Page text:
Hello @Topkitten Thank you for reply.  Hope you OK.  Thank for letting me know.  I did access the webpage yesterday.  To be honest could not find what I was looking for.  It seems good on the surface but as I am lacking in confidence and anxious about anything like this.  I went through what they had to offer.  Problem had rerun of in my mind what is going to happen last time.  I live in the North East of England and lived at one time in a mining area.  Similar group set up by a lady put usual ad in paper.  Went along only been in place for five minutes and felt immediately uncomfortable.  I am one of these people do not mind talking to me, but in my face.  Felt had to give my lifestory.  They were in control the ladies in the place.  I not mind competing is that the right word I do not know but ended up literally saying do you want me fill out an application form.  I can do a slide show on my life.  I am not a rude straight talking but you felt you were at any minute one of the ladies present going to ask for a proposal of marriage.  I know it sounds silly but I had to stop this and said to the lady running the event.  This is a cattle market.  Really if every body calmed down but us gents were outnumbered by three to one.  Funny thing I had at one time thought I will meet some one.  Set up this Facebook page.  Hated it.  Very intrusive.  Got messages and content from people who I did not know.  Thought are they telling truth.  Been lied constantly.  Then had panics got messages from people who did know me.  This set me off because I not really what to meet people from my past.  Then a lot of worry might know family.  Family do not know where I am.  I do not want them back in my life.  Have all my web chat explains everything.  Please can I thank you for being informative.  I know I have been rattling along about this on the forums.  Difficult it is getting harder to meet any one.  Do not know what to do sometimes.  Only connections I feel with people like yourself and others on this forum.  Thank you and take care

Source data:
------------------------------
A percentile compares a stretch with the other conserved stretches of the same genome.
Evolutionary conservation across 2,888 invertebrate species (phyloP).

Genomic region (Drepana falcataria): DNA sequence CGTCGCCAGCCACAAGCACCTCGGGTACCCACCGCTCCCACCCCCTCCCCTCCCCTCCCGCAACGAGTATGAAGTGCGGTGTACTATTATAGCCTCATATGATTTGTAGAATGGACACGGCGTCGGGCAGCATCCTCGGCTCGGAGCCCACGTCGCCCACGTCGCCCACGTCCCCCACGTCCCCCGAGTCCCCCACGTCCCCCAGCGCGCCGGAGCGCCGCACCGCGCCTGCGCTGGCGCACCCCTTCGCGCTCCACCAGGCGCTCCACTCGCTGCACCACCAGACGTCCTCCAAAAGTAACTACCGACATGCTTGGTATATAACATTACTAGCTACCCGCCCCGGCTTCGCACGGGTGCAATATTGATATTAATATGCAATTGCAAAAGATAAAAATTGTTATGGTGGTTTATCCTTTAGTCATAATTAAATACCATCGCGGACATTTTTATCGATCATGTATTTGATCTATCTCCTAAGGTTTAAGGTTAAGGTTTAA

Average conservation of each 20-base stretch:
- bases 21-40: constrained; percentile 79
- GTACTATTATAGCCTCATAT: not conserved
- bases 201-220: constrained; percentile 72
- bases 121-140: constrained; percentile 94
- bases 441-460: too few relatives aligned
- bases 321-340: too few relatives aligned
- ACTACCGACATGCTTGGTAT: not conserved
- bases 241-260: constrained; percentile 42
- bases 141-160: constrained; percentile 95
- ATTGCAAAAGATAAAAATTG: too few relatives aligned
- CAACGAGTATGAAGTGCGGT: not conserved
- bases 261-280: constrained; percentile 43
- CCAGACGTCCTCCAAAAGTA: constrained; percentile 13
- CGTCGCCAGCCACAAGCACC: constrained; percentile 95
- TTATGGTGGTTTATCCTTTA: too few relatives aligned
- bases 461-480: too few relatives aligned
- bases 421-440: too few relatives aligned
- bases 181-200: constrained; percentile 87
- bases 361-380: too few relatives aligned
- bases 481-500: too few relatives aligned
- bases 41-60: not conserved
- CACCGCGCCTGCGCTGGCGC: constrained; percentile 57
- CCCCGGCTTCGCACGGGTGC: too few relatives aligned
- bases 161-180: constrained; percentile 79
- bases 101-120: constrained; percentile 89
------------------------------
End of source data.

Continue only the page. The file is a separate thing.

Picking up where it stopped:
• TopkittenTopkitten Posts: 1,003Member Pioneering
    @thespiceman I wasn't trying to put you off. In theory it could work very well but needs to be managed better. There is none of the pressure you mention and, in this case, the men outnumber the woman. If anything it is the men showing desperation by arriving and immediately wanting to go to PM to arrange dates. Most of the women are looking for friendship. At least on the face of it. There are also people on there already in relationships just looking for people to talk to online. I just thought it best to mention that it requires a FB page and if you start making friends they will see what is on there. Obviously you cannot control what they tell others but I didn't find it a place with back-biting gossip going on.

    It seemed a friendly place but the management needs improving to keep out those for which it really isn't suitable and to react when those people start attacking others.

    TK
    "I'm on the wrong side of heaven and the righteous side of hell" - from Wrong side of heaven by Five Finger Death Punch.
  • thespicemanthespiceman Posts: 5,327Community champion Disability Gamechanger